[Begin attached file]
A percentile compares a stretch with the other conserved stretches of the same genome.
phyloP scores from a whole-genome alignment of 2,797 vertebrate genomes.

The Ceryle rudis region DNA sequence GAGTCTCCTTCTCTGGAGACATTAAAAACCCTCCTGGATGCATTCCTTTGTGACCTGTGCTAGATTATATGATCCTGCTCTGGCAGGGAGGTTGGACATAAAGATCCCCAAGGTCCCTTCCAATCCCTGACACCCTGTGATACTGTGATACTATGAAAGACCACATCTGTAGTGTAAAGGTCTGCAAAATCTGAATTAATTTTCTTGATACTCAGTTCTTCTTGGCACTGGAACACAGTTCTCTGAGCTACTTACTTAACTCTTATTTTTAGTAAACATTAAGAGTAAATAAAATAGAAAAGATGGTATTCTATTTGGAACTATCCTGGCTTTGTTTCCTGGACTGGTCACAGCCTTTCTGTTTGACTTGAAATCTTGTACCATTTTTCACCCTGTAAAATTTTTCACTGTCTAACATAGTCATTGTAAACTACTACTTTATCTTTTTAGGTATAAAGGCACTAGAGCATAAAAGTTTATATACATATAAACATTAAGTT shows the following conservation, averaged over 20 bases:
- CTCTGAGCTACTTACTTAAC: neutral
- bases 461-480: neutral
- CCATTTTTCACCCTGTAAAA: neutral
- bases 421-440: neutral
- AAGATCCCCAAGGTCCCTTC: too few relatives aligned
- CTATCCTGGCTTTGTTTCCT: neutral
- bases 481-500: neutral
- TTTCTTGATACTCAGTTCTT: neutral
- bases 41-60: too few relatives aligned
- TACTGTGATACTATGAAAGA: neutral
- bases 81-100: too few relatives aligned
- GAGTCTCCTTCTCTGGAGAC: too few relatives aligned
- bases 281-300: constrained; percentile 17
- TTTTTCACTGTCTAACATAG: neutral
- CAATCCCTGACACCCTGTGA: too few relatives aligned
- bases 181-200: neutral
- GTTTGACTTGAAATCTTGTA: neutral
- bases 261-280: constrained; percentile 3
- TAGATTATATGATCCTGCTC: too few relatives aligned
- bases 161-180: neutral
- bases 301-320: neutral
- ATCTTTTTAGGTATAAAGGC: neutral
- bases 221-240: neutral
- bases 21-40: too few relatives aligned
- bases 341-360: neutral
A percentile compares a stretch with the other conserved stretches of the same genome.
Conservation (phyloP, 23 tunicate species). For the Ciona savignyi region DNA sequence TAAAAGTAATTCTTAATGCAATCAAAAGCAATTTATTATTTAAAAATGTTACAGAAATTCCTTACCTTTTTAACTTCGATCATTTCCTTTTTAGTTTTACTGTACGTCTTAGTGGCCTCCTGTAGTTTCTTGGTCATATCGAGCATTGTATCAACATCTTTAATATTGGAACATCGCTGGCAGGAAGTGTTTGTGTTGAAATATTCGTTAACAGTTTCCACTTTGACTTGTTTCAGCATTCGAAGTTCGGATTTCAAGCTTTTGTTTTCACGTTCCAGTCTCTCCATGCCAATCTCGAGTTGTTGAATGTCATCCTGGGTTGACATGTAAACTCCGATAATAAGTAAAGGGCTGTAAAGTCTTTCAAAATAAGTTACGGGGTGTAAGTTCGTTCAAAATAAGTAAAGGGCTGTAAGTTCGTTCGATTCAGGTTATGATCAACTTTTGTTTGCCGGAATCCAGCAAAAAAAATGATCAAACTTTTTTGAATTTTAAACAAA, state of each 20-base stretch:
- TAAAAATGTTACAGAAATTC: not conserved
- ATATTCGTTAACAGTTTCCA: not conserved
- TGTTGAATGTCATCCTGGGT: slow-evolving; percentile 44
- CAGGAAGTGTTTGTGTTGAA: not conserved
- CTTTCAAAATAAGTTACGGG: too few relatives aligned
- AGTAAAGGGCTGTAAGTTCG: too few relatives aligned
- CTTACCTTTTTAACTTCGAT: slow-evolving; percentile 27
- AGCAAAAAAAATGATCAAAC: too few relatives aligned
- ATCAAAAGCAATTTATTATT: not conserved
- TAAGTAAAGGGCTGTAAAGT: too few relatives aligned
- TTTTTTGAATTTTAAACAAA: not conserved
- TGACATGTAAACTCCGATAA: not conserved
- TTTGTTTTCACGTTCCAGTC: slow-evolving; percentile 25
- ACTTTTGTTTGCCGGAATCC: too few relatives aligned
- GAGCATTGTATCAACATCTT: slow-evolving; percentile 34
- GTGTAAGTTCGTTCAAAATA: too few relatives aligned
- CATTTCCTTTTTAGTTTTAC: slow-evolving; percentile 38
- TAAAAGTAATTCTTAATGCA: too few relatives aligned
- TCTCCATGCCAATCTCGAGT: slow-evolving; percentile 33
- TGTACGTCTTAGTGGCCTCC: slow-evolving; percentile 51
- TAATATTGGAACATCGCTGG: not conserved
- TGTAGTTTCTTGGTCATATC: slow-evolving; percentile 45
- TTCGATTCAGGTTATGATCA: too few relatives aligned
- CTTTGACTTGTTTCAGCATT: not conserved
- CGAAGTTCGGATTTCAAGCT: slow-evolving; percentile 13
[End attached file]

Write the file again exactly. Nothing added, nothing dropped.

A percentile compares a stretch with the other conserved stretches of the same genome.
phyloP scores from a whole-genome alignment of 2,797 vertebrate genomes.

The Ceryle rudis region DNA sequence GAGTCTCCTTCTCTGGAGACATTAAAAACCCTCCTGGATGCATTCCTTTGTGACCTGTGCTAGATTATATGATCCTGCTCTGGCAGGGAGGTTGGACATAAAGATCCCCAAGGTCCCTTCCAATCCCTGACACCCTGTGATACTGTGATACTATGAAAGACCACATCTGTAGTGTAAAGGTCTGCAAAATCTGAATTAATTTTCTTGATACTCAGTTCTTCTTGGCACTGGAACACAGTTCTCTGAGCTACTTACTTAACTCTTATTTTTAGTAAACATTAAGAGTAAATAAAATAGAAAAGATGGTATTCTATTTGGAACTATCCTGGCTTTGTTTCCTGGACTGGTCACAGCCTTTCTGTTTGACTTGAAATCTTGTACCATTTTTCACCCTGTAAAATTTTTCACTGTCTAACATAGTCATTGTAAACTACTACTTTATCTTTTTAGGTATAAAGGCACTAGAGCATAAAAGTTTATATACATATAAACATTAAGTT shows the following conservation, averaged over 20 bases:
- CTCTGAGCTACTTACTTAAC: neutral
- bases 461-480: neutral
- CCATTTTTCACCCTGTAAAA: neutral
- bases 421-440: neutral
- AAGATCCCCAAGGTCCCTTC: too few relatives aligned
- CTATCCTGGCTTTGTTTCCT: neutral
- bases 481-500: neutral
- TTTCTTGATACTCAGTTCTT: neutral
- bases 41-60: too few relatives aligned
- TACTGTGATACTATGAAAGA: neutral
- bases 81-100: too few relatives aligned
- GAGTCTCCTTCTCTGGAGAC: too few relatives aligned
- bases 281-300: constrained; percentile 17
- TTTTTCACTGTCTAACATAG: neutral
- CAATCCCTGACACCCTGTGA: too few relatives aligned
- bases 181-200: neutral
- GTTTGACTTGAAATCTTGTA: neutral
- bases 261-280: constrained; percentile 3
- TAGATTATATGATCCTGCTC: too few relatives aligned
- bases 161-180: neutral
- bases 301-320: neutral
- ATCTTTTTAGGTATAAAGGC: neutral
- bases 221-240: neutral
- bases 21-40: too few relatives aligned
- bases 341-360: neutral
A percentile compares a stretch with the other conserved stretches of the same genome.
Conservation (phyloP, 23 tunicate species). For the Ciona savignyi region DNA sequence TAAAAGTAATTCTTAATGCAATCAAAAGCAATTTATTATTTAAAAATGTTACAGAAATTCCTTACCTTTTTAACTTCGATCATTTCCTTTTTAGTTTTACTGTACGTCTTAGTGGCCTCCTGTAGTTTCTTGGTCATATCGAGCATTGTATCAACATCTTTAATATTGGAACATCGCTGGCAGGAAGTGTTTGTGTTGAAATATTCGTTAACAGTTTCCACTTTGACTTGTTTCAGCATTCGAAGTTCGGATTTCAAGCTTTTGTTTTCACGTTCCAGTCTCTCCATGCCAATCTCGAGTTGTTGAATGTCATCCTGGGTTGACATGTAAACTCCGATAATAAGTAAAGGGCTGTAAAGTCTTTCAAAATAAGTTACGGGGTGTAAGTTCGTTCAAAATAAGTAAAGGGCTGTAAGTTCGTTCGATTCAGGTTATGATCAACTTTTGTTTGCCGGAATCCAGCAAAAAAAATGATCAAACTTTTTTGAATTTTAAACAAA, state of each 20-base stretch:
- TAAAAATGTTACAGAAATTC: not conserved
- ATATTCGTTAACAGTTTCCA: not conserved
- TGTTGAATGTCATCCTGGGT: slow-evolving; percentile 44
- CAGGAAGTGTTTGTGTTGAA: not conserved
- CTTTCAAAATAAGTTACGGG: too few relatives aligned
- AGTAAAGGGCTGTAAGTTCG: too few relatives aligned
- CTTACCTTTTTAACTTCGAT: slow-evolving; percentile 27
- AGCAAAAAAAATGATCAAAC: too few relatives aligned
- ATCAAAAGCAATTTATTATT: not conserved
- TAAGTAAAGGGCTGTAAAGT: too few relatives aligned
- TTTTTTGAATTTTAAACAAA: not conserved
- TGACATGTAAACTCCGATAA: not conserved
- TTTGTTTTCACGTTCCAGTC: slow-evolving; percentile 25
- ACTTTTGTTTGCCGGAATCC: too few relatives aligned
- GAGCATTGTATCAACATCTT: slow-evolving; percentile 34
- GTGTAAGTTCGTTCAAAATA: too few relatives aligned
- CATTTCCTTTTTAGTTTTAC: slow-evolving; percentile 38
- TAAAAGTAATTCTTAATGCA: too few relatives aligned
- TCTCCATGCCAATCTCGAGT: slow-evolving; percentile 33
- TGTACGTCTTAGTGGCCTCC: slow-evolving; percentile 51
- TAATATTGGAACATCGCTGG: not conserved
- TGTAGTTTCTTGGTCATATC: slow-evolving; percentile 45
- TTCGATTCAGGTTATGATCA: too few relatives aligned
- CTTTGACTTGTTTCAGCATT: not conserved
- CGAAGTTCGGATTTCAAGCT: slow-evolving; percentile 13